With the future still uncertain regarding overseas air travel Malcolm Ginsberg, Jewish Weekly Travel Editor, looks at Britain’s regional coastlines with the help of the National Coastal Tourism Academy. There are some extraordinary outdoors places to see and explore. www.englandscoast.com
The North West Coast
A new 40-mile trail called “Cumbria’s Hidden Coast” hopefully opens this year and link Millom to Whitehaven (part of the England Coast Path) via the Duddon Estuary, Silecroft, and Ravenglass, featuring a new arts trail, Deep Time.
The coastal Lake District doesn’t get as much attention as its better-known inland areas, but is one of the most scenic coastal areas in Britain. Choose your base in the Park’s only coastal village, medieval Ravenglass, and explore the famous Eskdale narrow gauge railway, 13th century Muncaster Castle, and stunning St Bees beach, all nearby.
Blackpool was one hundred years ago the mill workers paradise where they took their two week’s holiday and watched the music hall stars of the times. The town, with its Tower and wonderful beach still attracts the personalities as they perform at The Grand, the national theatre of variety. In Morecambe, the iconic Midland Hotel is a wonderfully-restored 4-star Art Deco hotel with gorgeous bay views – once the haunt of Coco Chanel and Noel Coward.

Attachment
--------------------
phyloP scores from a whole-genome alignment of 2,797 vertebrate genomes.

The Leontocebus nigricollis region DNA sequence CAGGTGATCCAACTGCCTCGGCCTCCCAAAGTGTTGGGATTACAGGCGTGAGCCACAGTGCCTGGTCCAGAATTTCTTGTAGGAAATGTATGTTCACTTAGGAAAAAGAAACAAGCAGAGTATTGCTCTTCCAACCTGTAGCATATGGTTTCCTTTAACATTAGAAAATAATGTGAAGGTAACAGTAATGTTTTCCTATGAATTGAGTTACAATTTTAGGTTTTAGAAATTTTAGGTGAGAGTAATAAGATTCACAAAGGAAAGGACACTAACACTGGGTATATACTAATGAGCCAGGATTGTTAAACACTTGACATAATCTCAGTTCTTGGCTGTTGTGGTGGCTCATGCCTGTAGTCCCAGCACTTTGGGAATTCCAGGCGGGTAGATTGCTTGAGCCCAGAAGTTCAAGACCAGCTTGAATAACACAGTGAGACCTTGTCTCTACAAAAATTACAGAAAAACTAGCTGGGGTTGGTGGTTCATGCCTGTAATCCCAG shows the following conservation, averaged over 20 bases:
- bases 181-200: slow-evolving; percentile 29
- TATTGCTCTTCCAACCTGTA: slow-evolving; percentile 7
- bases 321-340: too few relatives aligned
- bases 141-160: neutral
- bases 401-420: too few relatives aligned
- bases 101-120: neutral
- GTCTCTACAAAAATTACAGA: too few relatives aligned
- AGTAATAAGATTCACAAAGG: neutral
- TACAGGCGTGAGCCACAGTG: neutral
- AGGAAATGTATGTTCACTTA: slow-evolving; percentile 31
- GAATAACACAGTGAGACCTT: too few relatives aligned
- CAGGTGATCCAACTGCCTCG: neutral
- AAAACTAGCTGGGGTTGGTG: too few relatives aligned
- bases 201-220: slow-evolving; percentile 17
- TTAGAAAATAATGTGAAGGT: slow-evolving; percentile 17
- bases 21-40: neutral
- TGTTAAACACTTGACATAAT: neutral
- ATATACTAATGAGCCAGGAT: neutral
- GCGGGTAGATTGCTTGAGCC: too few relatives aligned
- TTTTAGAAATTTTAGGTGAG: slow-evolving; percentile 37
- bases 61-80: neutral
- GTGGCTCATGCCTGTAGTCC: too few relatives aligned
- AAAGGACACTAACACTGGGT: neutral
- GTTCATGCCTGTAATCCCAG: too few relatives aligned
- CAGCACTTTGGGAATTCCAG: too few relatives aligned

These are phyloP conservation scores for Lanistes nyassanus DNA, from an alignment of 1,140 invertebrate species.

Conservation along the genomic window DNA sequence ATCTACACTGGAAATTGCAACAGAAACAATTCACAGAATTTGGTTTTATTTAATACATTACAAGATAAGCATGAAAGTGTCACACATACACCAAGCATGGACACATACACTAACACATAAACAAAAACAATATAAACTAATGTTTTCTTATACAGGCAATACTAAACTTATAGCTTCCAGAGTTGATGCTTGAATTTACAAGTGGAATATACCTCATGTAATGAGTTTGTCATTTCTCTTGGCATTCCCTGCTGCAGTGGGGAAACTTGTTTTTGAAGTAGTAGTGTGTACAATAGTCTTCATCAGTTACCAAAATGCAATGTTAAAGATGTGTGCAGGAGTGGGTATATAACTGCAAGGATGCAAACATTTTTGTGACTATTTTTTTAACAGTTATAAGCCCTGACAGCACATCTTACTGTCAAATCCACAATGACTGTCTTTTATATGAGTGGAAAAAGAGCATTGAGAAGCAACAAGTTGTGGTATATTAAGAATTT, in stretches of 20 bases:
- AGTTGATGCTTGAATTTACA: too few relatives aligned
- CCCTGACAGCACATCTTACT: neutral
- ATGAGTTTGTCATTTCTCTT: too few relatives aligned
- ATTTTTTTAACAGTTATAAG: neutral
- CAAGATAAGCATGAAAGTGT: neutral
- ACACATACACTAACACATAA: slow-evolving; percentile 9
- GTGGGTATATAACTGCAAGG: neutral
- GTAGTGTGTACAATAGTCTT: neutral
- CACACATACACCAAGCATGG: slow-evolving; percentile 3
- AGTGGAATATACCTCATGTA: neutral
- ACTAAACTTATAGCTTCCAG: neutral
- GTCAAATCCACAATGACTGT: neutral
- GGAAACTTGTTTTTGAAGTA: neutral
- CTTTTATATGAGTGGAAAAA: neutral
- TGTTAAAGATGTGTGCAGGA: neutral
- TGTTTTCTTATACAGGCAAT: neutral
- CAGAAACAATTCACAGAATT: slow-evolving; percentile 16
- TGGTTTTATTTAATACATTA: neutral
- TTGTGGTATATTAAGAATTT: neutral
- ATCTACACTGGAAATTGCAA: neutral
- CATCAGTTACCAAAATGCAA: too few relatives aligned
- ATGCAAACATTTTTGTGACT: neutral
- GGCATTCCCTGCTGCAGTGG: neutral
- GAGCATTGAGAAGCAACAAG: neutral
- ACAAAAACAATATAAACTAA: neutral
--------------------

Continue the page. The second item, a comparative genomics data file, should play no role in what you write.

Liverpool is heart of the North West and in history was the gateway to North America. Plenty of heritage to see and also journey back to the origins of a local band made good taking in the award-winning Beatles Story permanent exhibition, and world-class contemporary art, restaurants and museums at the city’s vibrant waterfront.
The North East Coast